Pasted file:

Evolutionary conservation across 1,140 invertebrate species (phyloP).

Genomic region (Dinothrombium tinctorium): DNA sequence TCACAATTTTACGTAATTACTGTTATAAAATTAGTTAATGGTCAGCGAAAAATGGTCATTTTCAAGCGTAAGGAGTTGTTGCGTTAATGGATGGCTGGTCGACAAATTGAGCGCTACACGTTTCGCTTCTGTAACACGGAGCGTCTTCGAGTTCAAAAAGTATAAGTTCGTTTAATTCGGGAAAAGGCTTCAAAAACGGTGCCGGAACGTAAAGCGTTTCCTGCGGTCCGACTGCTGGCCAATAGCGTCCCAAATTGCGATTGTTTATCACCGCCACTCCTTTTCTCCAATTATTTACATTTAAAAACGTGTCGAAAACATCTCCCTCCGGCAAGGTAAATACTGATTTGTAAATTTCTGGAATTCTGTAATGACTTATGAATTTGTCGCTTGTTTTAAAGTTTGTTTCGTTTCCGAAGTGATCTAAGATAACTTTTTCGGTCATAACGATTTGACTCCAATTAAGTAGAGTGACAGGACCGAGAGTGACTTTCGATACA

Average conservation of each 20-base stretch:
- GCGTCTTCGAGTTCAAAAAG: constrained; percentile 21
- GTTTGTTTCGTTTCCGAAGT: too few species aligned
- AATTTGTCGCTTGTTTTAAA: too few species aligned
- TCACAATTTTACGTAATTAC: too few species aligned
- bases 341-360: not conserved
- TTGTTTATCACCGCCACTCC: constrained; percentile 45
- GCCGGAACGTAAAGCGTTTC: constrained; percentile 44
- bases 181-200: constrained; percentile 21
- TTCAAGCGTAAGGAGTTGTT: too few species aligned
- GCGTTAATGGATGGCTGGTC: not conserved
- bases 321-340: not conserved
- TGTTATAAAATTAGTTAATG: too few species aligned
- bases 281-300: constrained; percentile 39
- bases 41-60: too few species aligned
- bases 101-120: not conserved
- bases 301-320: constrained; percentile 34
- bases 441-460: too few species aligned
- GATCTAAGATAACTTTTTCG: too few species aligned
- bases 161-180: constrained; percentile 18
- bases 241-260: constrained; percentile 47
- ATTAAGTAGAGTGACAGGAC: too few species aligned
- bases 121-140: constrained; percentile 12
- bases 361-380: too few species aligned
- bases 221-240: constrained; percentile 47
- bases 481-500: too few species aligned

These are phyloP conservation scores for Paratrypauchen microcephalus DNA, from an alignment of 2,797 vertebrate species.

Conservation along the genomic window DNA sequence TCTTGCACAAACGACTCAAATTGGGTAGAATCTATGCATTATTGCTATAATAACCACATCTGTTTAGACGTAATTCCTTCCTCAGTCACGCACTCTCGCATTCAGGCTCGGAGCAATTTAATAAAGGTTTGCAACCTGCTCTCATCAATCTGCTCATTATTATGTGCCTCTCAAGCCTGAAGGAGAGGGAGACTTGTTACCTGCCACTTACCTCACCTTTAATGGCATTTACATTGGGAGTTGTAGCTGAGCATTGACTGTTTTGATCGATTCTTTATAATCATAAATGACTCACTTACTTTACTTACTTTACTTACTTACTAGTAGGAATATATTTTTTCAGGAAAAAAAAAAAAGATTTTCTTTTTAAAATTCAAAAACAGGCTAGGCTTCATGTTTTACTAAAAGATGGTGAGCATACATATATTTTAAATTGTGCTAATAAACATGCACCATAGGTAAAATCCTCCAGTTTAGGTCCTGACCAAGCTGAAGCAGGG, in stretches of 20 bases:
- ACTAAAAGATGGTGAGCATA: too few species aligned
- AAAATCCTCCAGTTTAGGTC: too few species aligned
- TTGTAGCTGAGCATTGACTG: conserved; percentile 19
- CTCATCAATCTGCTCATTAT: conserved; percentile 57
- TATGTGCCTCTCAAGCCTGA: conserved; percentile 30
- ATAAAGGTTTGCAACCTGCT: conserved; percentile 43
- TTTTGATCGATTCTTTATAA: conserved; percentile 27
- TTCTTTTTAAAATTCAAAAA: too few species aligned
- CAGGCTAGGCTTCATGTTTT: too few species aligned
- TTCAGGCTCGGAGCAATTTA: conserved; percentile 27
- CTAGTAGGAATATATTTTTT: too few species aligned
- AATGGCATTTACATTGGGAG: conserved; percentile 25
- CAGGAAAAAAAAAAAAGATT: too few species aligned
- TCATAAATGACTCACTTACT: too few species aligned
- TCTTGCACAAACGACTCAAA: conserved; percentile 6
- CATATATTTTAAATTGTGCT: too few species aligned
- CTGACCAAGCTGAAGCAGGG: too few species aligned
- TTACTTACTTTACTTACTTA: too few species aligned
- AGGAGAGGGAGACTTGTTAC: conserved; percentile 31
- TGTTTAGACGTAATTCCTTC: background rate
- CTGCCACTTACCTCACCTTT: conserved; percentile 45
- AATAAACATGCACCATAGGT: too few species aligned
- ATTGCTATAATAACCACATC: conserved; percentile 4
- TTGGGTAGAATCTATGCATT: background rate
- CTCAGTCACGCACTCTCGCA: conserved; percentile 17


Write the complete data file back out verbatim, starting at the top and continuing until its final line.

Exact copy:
Evolutionary conservation across 1,140 invertebrate species (phyloP).

Genomic region (Dinothrombium tinctorium): DNA sequence TCACAATTTTACGTAATTACTGTTATAAAATTAGTTAATGGTCAGCGAAAAATGGTCATTTTCAAGCGTAAGGAGTTGTTGCGTTAATGGATGGCTGGTCGACAAATTGAGCGCTACACGTTTCGCTTCTGTAACACGGAGCGTCTTCGAGTTCAAAAAGTATAAGTTCGTTTAATTCGGGAAAAGGCTTCAAAAACGGTGCCGGAACGTAAAGCGTTTCCTGCGGTCCGACTGCTGGCCAATAGCGTCCCAAATTGCGATTGTTTATCACCGCCACTCCTTTTCTCCAATTATTTACATTTAAAAACGTGTCGAAAACATCTCCCTCCGGCAAGGTAAATACTGATTTGTAAATTTCTGGAATTCTGTAATGACTTATGAATTTGTCGCTTGTTTTAAAGTTTGTTTCGTTTCCGAAGTGATCTAAGATAACTTTTTCGGTCATAACGATTTGACTCCAATTAAGTAGAGTGACAGGACCGAGAGTGACTTTCGATACA

Average conservation of each 20-base stretch:
- GCGTCTTCGAGTTCAAAAAG: constrained; percentile 21
- GTTTGTTTCGTTTCCGAAGT: too few species aligned
- AATTTGTCGCTTGTTTTAAA: too few species aligned
- TCACAATTTTACGTAATTAC: too few species aligned
- bases 341-360: not conserved
- TTGTTTATCACCGCCACTCC: constrained; percentile 45
- GCCGGAACGTAAAGCGTTTC: constrained; percentile 44
- bases 181-200: constrained; percentile 21
- TTCAAGCGTAAGGAGTTGTT: too few species aligned
- GCGTTAATGGATGGCTGGTC: not conserved
- bases 321-340: not conserved
- TGTTATAAAATTAGTTAATG: too few species aligned
- bases 281-300: constrained; percentile 39
- bases 41-60: too few species aligned
- bases 101-120: not conserved
- bases 301-320: constrained; percentile 34
- bases 441-460: too few species aligned
- GATCTAAGATAACTTTTTCG: too few species aligned
- bases 161-180: constrained; percentile 18
- bases 241-260: constrained; percentile 47
- ATTAAGTAGAGTGACAGGAC: too few species aligned
- bases 121-140: constrained; percentile 12
- bases 361-380: too few species aligned
- bases 221-240: constrained; percentile 47
- bases 481-500: too few species aligned

These are phyloP conservation scores for Paratrypauchen microcephalus DNA, from an alignment of 2,797 vertebrate species.

Conservation along the genomic window DNA sequence TCTTGCACAAACGACTCAAATTGGGTAGAATCTATGCATTATTGCTATAATAACCACATCTGTTTAGACGTAATTCCTTCCTCAGTCACGCACTCTCGCATTCAGGCTCGGAGCAATTTAATAAAGGTTTGCAACCTGCTCTCATCAATCTGCTCATTATTATGTGCCTCTCAAGCCTGAAGGAGAGGGAGACTTGTTACCTGCCACTTACCTCACCTTTAATGGCATTTACATTGGGAGTTGTAGCTGAGCATTGACTGTTTTGATCGATTCTTTATAATCATAAATGACTCACTTACTTTACTTACTTTACTTACTTACTAGTAGGAATATATTTTTTCAGGAAAAAAAAAAAAGATTTTCTTTTTAAAATTCAAAAACAGGCTAGGCTTCATGTTTTACTAAAAGATGGTGAGCATACATATATTTTAAATTGTGCTAATAAACATGCACCATAGGTAAAATCCTCCAGTTTAGGTCCTGACCAAGCTGAAGCAGGG, in stretches of 20 bases:
- ACTAAAAGATGGTGAGCATA: too few species aligned
- AAAATCCTCCAGTTTAGGTC: too few species aligned
- TTGTAGCTGAGCATTGACTG: conserved; percentile 19
- CTCATCAATCTGCTCATTAT: conserved; percentile 57
- TATGTGCCTCTCAAGCCTGA: conserved; percentile 30
- ATAAAGGTTTGCAACCTGCT: conserved; percentile 43
- TTTTGATCGATTCTTTATAA: conserved; percentile 27
- TTCTTTTTAAAATTCAAAAA: too few species aligned
- CAGGCTAGGCTTCATGTTTT: too few species aligned
- TTCAGGCTCGGAGCAATTTA: conserved; percentile 27
- CTAGTAGGAATATATTTTTT: too few species aligned
- AATGGCATTTACATTGGGAG: conserved; percentile 25
- CAGGAAAAAAAAAAAAGATT: too few species aligned
- TCATAAATGACTCACTTACT: too few species aligned
- TCTTGCACAAACGACTCAAA: conserved; percentile 6
- CATATATTTTAAATTGTGCT: too few species aligned
- CTGACCAAGCTGAAGCAGGG: too few species aligned
- TTACTTACTTTACTTACTTA: too few species aligned
- AGGAGAGGGAGACTTGTTAC: conserved; percentile 31
- TGTTTAGACGTAATTCCTTC: background rate
- CTGCCACTTACCTCACCTTT: conserved; percentile 45
- AATAAACATGCACCATAGGT: too few species aligned
- ATTGCTATAATAACCACATC: conserved; percentile 4
- TTGGGTAGAATCTATGCATT: background rate
- CTCAGTCACGCACTCTCGCA: conserved; percentile 17